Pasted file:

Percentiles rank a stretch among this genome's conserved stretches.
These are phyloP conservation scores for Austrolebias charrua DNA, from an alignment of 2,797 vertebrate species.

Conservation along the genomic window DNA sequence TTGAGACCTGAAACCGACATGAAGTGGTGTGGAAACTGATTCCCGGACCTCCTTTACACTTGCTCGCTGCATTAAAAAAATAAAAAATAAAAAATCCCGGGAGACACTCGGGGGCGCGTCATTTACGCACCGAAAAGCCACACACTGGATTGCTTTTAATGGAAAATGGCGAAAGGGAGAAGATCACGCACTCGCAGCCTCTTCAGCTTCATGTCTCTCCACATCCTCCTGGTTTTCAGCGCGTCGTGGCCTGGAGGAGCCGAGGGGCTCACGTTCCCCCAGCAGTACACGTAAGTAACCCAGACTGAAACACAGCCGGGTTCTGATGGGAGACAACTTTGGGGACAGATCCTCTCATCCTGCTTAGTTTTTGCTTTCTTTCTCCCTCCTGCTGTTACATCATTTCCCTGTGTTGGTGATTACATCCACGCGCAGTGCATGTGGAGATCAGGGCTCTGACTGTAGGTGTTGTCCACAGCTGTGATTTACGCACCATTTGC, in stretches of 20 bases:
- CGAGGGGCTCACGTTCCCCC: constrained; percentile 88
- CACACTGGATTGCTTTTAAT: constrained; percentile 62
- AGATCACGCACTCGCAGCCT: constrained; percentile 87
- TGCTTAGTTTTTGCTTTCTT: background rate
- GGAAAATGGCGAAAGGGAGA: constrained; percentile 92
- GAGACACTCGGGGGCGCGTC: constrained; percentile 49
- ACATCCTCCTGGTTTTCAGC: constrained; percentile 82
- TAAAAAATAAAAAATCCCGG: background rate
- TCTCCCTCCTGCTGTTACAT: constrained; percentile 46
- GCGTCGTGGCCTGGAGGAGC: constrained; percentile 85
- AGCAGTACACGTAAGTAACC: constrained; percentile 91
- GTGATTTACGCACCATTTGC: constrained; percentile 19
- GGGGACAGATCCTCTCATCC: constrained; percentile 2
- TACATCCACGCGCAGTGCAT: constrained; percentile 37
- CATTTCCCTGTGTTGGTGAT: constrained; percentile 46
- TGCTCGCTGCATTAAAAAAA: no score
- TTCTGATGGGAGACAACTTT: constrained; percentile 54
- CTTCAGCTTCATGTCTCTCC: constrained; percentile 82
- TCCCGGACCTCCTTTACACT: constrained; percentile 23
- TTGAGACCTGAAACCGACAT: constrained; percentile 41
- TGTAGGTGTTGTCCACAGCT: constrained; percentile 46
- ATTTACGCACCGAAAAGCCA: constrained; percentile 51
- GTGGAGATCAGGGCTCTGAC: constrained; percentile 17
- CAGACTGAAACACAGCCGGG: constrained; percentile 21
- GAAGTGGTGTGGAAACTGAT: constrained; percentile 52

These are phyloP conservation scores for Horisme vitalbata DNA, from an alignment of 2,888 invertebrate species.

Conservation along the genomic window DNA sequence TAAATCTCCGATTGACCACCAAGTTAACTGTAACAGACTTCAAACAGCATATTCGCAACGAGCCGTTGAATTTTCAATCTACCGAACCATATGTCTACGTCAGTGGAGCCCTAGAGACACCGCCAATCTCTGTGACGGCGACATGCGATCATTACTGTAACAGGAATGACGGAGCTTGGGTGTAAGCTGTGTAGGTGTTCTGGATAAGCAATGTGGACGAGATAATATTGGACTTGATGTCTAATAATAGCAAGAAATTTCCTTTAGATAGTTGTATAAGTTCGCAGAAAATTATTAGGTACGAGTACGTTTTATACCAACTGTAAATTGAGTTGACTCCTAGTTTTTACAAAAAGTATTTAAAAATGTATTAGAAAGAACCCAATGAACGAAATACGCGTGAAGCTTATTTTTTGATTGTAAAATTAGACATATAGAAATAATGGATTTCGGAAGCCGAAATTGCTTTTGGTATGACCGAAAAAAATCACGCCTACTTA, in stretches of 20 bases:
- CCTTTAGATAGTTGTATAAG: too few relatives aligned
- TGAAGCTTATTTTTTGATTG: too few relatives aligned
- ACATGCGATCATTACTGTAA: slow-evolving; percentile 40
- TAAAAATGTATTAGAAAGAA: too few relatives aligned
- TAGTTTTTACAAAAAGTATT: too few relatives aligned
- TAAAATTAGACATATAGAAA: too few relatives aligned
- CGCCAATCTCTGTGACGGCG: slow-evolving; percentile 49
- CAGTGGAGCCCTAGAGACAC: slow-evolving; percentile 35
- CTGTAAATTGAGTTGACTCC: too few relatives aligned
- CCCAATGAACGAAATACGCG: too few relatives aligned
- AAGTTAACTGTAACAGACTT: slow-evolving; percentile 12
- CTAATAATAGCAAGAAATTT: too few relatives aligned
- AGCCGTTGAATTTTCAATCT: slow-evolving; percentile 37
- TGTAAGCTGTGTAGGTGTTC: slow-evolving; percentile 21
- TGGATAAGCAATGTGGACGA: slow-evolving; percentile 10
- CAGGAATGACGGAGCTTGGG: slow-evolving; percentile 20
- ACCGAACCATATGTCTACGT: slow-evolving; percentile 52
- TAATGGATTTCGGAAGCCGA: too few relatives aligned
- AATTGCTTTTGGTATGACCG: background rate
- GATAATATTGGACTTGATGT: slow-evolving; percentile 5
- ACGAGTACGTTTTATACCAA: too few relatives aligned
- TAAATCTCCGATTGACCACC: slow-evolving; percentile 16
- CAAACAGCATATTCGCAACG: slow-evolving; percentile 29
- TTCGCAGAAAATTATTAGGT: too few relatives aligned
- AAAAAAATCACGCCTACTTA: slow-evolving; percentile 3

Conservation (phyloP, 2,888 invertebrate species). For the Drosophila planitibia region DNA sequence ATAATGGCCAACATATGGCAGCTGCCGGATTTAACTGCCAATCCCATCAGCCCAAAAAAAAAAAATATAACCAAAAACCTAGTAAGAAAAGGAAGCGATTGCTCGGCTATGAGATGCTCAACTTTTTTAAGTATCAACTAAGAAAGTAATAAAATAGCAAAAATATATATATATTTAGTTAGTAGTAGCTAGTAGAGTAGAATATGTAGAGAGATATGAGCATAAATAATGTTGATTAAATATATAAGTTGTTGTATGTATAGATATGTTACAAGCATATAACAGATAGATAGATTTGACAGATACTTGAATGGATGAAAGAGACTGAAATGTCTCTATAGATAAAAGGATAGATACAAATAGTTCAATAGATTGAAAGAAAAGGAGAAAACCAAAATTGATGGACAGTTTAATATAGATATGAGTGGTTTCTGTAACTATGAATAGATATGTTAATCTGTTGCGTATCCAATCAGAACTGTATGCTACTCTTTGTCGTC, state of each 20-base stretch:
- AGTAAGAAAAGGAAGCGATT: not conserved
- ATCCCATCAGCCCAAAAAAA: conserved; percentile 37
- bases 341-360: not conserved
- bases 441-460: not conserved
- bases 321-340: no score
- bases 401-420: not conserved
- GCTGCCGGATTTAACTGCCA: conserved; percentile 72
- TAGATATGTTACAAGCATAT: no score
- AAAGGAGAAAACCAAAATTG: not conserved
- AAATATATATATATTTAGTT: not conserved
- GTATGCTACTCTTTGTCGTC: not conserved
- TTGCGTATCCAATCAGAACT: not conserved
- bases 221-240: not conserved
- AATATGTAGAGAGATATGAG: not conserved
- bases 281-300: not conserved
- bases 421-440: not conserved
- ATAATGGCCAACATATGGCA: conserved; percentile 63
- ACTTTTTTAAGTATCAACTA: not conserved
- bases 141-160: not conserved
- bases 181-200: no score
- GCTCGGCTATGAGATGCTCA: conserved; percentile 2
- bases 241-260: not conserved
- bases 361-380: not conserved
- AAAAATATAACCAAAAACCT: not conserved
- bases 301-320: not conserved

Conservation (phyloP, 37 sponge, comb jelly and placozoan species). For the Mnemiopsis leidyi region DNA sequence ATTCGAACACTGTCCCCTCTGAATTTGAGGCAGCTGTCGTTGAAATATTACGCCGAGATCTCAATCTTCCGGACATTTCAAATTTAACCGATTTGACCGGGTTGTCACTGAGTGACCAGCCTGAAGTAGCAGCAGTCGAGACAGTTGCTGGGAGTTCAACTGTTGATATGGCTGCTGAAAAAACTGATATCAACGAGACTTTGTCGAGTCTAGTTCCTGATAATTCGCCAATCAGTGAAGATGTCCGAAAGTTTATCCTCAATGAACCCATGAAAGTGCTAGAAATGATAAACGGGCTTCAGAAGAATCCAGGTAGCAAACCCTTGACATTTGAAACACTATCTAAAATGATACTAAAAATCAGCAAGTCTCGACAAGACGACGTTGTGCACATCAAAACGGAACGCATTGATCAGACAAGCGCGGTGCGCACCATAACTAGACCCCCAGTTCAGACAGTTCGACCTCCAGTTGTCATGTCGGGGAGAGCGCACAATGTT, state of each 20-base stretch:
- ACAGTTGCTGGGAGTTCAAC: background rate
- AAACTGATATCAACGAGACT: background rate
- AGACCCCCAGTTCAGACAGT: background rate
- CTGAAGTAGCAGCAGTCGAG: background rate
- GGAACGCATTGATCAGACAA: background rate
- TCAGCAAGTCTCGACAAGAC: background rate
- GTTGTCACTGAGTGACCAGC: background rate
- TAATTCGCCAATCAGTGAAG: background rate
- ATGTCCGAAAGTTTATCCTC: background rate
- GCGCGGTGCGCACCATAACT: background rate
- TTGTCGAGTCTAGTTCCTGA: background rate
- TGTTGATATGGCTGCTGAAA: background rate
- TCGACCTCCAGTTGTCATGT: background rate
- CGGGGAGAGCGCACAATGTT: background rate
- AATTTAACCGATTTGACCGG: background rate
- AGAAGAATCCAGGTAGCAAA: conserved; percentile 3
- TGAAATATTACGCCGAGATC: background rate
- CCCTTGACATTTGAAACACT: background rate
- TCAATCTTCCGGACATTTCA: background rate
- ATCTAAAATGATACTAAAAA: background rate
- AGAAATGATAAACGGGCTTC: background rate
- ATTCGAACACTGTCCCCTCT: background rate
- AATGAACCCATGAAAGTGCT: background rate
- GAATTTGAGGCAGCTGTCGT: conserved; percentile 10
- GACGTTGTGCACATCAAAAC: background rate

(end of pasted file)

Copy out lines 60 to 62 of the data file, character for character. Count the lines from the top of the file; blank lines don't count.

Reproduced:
- bases 441-460: not conserved
- bases 321-340: no score
- bases 401-420: not conserved